This week’s Song of the Day curator is composer and thereminist Dalit Warshaw! Dalit is also performing with NYFOS this week in our concert From Russia to Riverside Drive: Rachmaninoff and Friends, yesterday in Boston and tomorrow (Tuesday, Nov 10) at Merkin Concert Hall at Kaufman Music Center. A few tickets are still available if you want to hear Dalit in action on theremin along with soprano Dina Kuznetsova and baritone Shea Owens.
from Dalit Warshaw:
The Russian Soul of the Theremin
First of all, let me open this post by expressing how honored I am to be writing the NYFOS blog for this week! I look forward to sharing with you a variety of theremin-related information, musings and music. Also, as a composer previously commissioned by the New York Festival of Song in 1996 for the program of Brahms Liebeslieder and “American Love Songs,” I am thrilled to be working with Steve Blier and Michael Barrett again, this time as a thereminist! One might argue that the theremin can be heard as an altered, superhuman version of voice: while the instrument is far more recognized as the voice of early sci-fi movies such as The Day the Earth Stood Still, figuring prominently in the film scores of Miklos Rozsa and Bernard Hermann, this extraordinary early electronic instrument can indeed be as much a conveyor of the deep Russian spirit, melodic lyricism and harmonic richness of Rachmaninoff and his musical world. And so, this particular program provides me with a lovely indulgence into the theremin’s latent vocal soul, a potential operatic presence unfettered by limitations of range, register, even gender!
The theremin is something of a paradox: while it is the forerunner for so many subsequent technological inventions ranging from high security alarm systems to the synthesizer, it also remains the electronic instrument most sensitive to human presence, despite the fact that it is played without being touched. Attached to its body are two metal antennae that each control a radio frequency oscillator, and that sense the presence of any object serving as interference within the electromagnetic field (in this case, the player’s hands). One antenna controls pitch (usually manipulated by the right hand), the other volume (typically conducted by the left hand). Playing the theremin presents its highly unique challenges and marvels, among them dealing with its imaginary, fluctuating aerial fingerboard (for which having absolute pitch is preferable). Also, dynamics and articulations are achieved inversely, as the default state of the instrument – when at rest – is sound, the hand carving away at its negative space much like a sculptor chisels at stone, through interference within the electromagnetic field.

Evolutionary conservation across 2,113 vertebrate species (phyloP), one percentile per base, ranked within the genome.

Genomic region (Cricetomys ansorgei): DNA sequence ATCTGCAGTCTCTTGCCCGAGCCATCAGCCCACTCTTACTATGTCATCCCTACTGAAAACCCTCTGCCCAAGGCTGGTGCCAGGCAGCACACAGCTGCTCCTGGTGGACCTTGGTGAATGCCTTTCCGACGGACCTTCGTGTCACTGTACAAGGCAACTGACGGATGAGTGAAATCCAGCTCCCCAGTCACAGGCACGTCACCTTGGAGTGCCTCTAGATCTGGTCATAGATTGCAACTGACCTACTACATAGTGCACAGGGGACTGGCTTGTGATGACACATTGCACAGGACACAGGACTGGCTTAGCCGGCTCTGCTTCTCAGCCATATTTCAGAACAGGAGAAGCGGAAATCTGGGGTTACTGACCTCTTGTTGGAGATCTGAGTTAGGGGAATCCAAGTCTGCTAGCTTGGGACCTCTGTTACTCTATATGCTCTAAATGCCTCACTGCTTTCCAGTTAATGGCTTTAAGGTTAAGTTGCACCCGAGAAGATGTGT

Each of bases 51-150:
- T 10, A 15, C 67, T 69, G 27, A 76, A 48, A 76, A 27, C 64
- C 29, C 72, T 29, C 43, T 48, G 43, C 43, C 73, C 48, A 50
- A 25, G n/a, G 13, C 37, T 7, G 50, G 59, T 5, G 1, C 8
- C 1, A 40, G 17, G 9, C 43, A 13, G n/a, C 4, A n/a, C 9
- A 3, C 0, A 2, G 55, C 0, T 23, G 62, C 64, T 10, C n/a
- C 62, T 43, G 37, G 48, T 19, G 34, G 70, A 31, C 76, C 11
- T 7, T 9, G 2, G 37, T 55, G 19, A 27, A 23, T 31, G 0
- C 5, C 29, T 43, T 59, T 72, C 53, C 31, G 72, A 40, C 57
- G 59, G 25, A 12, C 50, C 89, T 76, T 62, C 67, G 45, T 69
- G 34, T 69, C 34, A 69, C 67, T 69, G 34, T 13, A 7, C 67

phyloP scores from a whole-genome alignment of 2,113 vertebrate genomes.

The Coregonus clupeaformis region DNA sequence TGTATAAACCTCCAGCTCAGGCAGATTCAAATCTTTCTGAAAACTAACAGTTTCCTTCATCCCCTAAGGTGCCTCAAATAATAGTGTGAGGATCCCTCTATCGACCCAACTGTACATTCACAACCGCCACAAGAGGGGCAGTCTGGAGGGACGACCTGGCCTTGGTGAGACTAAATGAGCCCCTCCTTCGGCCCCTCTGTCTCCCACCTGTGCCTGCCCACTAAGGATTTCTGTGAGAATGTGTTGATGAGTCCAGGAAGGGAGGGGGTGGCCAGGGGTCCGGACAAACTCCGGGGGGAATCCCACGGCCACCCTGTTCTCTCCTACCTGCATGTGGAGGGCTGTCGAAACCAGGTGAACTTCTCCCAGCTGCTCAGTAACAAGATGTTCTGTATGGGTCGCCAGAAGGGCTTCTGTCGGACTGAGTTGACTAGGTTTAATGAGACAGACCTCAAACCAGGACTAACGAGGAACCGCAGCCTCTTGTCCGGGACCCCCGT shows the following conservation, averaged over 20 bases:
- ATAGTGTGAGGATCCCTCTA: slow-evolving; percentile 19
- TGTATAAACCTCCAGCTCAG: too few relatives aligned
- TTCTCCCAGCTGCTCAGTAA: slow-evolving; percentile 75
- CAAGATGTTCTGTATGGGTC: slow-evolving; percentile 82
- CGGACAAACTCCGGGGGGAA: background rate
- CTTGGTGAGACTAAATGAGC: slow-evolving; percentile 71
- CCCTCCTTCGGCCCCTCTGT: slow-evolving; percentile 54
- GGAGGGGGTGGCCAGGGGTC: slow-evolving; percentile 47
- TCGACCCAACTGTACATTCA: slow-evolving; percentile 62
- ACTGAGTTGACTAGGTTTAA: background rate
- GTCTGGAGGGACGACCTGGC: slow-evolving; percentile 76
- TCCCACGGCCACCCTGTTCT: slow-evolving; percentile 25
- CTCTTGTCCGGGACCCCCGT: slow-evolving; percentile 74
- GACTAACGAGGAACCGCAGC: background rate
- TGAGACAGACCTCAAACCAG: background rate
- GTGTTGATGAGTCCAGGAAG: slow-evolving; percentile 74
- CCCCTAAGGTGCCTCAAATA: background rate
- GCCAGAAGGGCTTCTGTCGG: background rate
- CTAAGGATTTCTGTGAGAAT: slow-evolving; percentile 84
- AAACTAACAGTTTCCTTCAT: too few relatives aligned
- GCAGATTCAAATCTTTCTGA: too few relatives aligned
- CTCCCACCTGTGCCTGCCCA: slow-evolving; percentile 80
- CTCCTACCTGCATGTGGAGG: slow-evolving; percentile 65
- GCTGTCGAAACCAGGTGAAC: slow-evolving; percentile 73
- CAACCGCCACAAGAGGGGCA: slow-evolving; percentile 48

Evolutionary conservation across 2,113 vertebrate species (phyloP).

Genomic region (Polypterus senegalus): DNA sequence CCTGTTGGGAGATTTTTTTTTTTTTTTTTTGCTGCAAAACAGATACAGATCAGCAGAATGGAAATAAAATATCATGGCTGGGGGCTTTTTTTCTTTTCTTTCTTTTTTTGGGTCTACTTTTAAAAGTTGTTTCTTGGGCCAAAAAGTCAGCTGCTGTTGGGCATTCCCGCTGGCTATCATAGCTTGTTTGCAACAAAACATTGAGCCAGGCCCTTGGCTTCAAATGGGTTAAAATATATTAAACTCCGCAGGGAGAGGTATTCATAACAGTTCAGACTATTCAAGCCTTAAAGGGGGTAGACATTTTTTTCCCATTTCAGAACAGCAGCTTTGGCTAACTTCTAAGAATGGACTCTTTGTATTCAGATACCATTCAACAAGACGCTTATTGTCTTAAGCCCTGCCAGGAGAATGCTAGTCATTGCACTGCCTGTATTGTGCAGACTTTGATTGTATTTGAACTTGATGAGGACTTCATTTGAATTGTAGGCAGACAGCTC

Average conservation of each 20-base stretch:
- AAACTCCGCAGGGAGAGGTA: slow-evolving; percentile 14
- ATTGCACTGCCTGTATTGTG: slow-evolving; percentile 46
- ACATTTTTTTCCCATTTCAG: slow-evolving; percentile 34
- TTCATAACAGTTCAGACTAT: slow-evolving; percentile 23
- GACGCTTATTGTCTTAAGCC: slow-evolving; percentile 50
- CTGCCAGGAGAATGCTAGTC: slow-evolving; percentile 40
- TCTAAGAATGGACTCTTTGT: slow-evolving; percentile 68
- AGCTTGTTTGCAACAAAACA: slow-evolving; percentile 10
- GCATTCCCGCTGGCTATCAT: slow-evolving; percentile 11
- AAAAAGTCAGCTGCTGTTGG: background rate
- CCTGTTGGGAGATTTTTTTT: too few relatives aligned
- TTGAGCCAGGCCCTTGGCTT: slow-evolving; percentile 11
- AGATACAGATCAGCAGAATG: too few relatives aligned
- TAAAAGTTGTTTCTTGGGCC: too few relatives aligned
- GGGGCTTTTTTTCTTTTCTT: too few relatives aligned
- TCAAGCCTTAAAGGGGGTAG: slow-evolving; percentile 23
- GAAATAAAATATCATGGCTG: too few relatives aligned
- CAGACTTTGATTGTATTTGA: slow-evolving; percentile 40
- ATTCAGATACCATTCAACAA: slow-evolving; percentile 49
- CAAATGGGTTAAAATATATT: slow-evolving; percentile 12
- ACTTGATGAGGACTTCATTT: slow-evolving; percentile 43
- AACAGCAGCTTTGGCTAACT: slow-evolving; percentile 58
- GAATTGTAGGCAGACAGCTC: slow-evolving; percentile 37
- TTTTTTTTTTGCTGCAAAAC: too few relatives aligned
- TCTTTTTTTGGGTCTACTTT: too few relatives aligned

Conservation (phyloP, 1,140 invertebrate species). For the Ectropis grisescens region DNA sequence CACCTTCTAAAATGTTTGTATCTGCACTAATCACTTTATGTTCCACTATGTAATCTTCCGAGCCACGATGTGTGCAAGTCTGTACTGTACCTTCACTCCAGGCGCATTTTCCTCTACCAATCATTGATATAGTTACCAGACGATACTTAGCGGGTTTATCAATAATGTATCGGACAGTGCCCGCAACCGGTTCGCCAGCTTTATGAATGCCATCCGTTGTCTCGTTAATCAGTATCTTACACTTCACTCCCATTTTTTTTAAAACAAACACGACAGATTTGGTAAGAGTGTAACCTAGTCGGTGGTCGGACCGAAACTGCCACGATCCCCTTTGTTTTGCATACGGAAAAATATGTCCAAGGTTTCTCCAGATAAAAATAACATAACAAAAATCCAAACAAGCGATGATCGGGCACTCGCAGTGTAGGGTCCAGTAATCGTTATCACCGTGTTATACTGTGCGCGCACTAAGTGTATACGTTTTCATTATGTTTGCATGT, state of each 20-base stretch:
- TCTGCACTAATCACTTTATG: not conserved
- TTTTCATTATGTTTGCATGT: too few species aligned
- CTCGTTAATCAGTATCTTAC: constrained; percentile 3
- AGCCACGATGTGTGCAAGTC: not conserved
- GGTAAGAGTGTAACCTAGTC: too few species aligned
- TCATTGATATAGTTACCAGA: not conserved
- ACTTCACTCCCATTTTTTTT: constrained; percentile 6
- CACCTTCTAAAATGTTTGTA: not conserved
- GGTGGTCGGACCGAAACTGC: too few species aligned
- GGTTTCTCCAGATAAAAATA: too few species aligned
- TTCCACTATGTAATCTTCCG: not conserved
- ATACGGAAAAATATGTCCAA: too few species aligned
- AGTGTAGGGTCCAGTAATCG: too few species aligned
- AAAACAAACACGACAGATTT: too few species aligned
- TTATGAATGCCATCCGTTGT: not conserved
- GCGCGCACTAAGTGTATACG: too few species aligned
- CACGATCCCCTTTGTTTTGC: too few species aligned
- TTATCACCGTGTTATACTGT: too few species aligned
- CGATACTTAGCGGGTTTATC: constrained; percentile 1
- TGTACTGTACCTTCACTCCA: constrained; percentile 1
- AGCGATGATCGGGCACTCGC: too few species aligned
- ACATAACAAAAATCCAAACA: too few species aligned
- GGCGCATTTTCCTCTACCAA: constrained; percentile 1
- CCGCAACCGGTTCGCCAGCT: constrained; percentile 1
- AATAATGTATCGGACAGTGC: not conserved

I would like to introduce to you all the sublime musical poignancy of Clara Rockmore, as she interprets Rachmaninoff’s Vocalise on the theremin, accompanied by her sister, the divine pianist Nadia Reisenberg. A former violin prodigy and star student of Leopold Auer until an injury to her bow arm compelled her to abandon violin performance, Clara’s theremin performances can be heard as virtual translations of her violinist’s intuitions; one could almost decipher the distinctions of bowing at the frog or at the tip, the positional shifts, a limitlessly subtle palate of vibrato, all through an elaborate system of “aerial fingering” and positions deciphering pitch, dynamics, timbral nuance and expression, within nothing but air.